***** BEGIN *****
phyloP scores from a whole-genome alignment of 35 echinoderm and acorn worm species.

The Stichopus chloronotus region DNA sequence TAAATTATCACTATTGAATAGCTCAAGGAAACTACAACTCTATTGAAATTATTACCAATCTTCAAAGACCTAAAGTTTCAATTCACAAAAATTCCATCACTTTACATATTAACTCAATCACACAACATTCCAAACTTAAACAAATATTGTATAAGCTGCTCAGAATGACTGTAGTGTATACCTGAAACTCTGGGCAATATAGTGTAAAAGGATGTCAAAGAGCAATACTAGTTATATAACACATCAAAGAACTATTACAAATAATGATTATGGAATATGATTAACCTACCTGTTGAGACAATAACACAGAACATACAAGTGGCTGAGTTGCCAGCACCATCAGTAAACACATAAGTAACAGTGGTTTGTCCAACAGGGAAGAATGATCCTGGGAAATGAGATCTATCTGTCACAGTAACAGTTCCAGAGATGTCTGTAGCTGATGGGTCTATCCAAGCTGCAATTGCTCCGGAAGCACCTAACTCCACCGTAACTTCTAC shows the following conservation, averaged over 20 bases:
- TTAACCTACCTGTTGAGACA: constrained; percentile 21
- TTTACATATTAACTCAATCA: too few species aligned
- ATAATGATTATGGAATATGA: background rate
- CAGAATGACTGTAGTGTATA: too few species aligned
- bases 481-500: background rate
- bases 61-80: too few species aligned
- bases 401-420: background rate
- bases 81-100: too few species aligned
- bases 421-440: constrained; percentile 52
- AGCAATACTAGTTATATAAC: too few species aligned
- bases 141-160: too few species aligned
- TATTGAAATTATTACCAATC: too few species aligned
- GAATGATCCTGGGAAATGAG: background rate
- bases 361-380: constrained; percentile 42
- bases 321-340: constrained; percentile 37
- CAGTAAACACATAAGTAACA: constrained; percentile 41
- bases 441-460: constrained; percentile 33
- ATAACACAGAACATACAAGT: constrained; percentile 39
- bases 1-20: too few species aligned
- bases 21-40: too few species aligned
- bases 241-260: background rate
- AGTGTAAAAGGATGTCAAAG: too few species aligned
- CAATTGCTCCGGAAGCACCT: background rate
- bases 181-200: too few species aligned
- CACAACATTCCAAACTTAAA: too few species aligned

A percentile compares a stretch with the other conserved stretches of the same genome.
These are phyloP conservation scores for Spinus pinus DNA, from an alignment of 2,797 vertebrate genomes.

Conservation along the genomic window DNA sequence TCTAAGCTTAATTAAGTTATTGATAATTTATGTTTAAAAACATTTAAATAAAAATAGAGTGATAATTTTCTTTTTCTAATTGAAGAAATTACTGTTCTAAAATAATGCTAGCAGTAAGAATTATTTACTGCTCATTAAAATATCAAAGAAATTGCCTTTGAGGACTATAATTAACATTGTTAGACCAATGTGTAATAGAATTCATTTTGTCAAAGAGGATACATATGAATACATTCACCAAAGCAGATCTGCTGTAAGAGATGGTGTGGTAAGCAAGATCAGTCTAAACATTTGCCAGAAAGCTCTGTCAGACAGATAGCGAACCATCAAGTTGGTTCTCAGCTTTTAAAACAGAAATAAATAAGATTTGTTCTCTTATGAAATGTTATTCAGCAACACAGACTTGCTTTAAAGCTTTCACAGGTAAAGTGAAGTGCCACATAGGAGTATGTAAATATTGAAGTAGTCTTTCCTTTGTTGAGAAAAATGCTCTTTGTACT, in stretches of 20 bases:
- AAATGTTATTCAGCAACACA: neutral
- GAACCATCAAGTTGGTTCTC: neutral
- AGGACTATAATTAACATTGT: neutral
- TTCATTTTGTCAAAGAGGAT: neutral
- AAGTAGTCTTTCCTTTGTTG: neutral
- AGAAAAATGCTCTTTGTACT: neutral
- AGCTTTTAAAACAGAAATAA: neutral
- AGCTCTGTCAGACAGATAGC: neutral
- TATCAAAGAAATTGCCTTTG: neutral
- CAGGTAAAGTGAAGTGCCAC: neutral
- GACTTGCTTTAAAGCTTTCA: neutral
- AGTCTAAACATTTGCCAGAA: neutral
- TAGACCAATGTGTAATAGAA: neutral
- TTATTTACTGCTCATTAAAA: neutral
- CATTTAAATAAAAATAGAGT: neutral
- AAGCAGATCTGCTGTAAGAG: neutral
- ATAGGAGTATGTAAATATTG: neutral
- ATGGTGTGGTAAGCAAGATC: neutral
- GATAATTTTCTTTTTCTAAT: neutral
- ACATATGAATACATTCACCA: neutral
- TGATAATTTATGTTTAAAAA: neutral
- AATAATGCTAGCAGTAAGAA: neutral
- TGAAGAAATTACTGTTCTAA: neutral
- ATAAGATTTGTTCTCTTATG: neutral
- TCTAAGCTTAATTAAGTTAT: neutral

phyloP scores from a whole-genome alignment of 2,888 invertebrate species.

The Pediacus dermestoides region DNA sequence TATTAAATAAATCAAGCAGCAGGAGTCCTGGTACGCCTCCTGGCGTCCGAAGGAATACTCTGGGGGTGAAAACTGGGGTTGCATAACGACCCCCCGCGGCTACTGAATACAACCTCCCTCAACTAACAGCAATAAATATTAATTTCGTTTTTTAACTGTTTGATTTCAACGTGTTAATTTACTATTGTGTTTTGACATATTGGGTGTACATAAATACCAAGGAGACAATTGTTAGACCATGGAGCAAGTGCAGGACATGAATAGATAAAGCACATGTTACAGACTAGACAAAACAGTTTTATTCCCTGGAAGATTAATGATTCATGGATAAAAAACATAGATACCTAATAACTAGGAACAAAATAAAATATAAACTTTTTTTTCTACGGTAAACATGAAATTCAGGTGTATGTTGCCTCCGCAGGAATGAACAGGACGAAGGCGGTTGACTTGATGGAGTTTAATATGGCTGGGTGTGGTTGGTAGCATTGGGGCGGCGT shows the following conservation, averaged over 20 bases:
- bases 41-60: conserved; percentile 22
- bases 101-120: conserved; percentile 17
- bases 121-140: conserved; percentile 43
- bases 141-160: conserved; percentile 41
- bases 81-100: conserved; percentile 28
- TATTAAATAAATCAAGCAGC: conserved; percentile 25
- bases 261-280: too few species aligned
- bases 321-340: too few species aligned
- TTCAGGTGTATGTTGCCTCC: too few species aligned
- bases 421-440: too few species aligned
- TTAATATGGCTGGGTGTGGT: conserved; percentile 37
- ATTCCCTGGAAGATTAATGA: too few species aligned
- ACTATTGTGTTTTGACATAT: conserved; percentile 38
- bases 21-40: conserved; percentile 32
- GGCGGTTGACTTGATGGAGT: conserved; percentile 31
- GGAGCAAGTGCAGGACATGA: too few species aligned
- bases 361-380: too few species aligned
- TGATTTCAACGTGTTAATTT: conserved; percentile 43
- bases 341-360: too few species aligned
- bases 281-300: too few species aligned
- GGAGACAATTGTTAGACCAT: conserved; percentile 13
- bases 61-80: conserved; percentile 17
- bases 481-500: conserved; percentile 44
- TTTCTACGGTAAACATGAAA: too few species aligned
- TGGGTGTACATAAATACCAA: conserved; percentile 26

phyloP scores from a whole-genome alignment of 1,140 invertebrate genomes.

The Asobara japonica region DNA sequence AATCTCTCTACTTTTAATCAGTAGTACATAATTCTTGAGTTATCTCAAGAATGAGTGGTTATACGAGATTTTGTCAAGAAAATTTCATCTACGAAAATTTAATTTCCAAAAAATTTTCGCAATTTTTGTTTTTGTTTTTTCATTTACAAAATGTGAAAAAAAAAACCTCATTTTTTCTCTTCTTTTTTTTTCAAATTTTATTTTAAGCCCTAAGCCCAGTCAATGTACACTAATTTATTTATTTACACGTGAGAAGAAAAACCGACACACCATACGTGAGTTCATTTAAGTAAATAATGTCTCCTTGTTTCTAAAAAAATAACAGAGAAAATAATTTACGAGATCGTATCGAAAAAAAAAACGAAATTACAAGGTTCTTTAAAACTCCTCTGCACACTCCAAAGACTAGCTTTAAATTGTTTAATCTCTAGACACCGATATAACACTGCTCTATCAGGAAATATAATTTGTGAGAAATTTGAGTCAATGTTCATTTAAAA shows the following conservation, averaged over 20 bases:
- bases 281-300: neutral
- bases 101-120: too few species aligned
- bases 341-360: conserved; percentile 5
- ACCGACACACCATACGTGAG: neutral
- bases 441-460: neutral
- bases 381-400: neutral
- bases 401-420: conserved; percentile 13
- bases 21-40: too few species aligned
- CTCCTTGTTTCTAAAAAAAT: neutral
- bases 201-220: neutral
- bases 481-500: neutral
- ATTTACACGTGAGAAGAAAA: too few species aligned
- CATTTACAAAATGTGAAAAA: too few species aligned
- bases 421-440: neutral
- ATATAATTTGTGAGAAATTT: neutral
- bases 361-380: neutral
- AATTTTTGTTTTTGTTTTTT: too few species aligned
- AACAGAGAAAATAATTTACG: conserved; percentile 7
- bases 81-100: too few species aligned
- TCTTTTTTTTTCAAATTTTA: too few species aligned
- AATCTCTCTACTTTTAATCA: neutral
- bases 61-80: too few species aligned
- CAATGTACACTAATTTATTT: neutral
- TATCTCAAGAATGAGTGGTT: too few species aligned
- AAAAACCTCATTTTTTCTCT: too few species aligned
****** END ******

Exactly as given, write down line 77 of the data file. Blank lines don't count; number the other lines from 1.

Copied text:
- bases 281-300: too few species aligned